Public policies and body cameras among possible changes coming to APD
Following weeks of protests against systemic racism and police brutality following the death of George Floyd, the Anchorage Assembly is looking at ways to implement change at the Anchorage Police Department. Some of those changes came up at a recent public safety committee meeting.
“We had a pretty good group that was giving us their perspective on things that are going on in the community regarding racism, and just some of the policies that could be in our police department,” said Assembly Member Crystal Kennedy. Kennedy represents Eagle River and Chugiak, and serves as a co-chair to the committee, alongside Assembly Member Kameron Perez-Verdia.
At the meeting, assembly members heard from APD Chief Justin Doll, as well as several prominent Black and Alaska Native community members about how to improve APD’s practices and relationship with the community.
“One of the immediate ways to do this is to create and codify a citizen or civilian review board to independently investigate alleged misconduct by law enforcement and review complaints of racism within the APD,” said Celeste Hodge Growden, president of the Alaska Black Caucus.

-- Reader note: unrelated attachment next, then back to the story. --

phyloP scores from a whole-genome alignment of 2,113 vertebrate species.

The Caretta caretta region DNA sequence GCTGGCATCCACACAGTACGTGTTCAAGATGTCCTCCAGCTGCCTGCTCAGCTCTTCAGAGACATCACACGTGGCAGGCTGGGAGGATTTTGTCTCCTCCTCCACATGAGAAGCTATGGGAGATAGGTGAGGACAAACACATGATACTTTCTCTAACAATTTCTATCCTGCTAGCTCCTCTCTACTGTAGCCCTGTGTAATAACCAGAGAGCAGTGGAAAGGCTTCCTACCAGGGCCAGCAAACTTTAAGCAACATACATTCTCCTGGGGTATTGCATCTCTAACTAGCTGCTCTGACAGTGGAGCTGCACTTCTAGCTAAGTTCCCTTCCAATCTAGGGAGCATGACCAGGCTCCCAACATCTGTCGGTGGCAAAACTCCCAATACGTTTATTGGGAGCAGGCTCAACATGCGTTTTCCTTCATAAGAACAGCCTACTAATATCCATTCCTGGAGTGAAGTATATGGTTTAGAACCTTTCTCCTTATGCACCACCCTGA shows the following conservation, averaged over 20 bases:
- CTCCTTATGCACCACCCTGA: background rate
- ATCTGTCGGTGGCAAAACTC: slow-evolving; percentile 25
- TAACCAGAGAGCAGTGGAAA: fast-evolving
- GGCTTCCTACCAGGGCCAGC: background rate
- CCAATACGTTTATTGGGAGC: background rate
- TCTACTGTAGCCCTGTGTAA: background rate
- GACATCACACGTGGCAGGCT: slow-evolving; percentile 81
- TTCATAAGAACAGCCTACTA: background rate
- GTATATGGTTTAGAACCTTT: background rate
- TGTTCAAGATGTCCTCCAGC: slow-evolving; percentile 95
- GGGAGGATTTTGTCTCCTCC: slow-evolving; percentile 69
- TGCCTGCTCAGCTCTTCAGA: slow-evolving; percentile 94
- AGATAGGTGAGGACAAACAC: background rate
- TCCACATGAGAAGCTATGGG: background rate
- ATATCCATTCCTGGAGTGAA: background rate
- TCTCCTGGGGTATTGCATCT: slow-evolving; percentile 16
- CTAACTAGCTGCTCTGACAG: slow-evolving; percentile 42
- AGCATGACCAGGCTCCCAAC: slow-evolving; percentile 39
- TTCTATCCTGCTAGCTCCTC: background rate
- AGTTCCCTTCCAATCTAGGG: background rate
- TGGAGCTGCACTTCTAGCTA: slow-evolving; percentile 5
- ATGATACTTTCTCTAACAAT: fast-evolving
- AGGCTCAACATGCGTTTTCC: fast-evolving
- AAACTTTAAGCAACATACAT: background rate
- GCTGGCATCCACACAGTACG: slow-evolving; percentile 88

Several other speakers echoed the call for some form of a review board, including a revival of the
Another call was for more transparency and communication. Jasmin Smith, speaking as president of the Mountain View Community Council and a representative of Black Lives Matter Anchorage, said she felt conversations with APD were available, but only at a shallow level.
“When it becomes either too controversial, too deep, or too negative, it gets shut down and the narrative gets changed,” she said. “And unfortunately we can’t build trust or relationships that way.”
Some transparency is on its way though. Chief Doll said that APD is currently working to make its policies publicly available online after they were previously taken down for not being up-to-date.
“There might be some that are redacted due to operational concerns, but the vast majority will be there,” he said.
Assembly member Forrest Dunbar also said at the meeting that he and Assembly Member Meg Zalatel have submitted an ordinance to be introduced at the next meeting that would codify law requiring APD to make their policies available online as well. Jason Bockenstedt, the mayor’s chief of staff, said that was one of the avenues the administration was currently taking in regards to police reform, the other is a formal proposal for body cameras at APD, though that’s still in the works.
“That is obviously not as easy as just saying ‘let’s go out and buy it,” he said. “There’s a lot of other issues we have to work through.”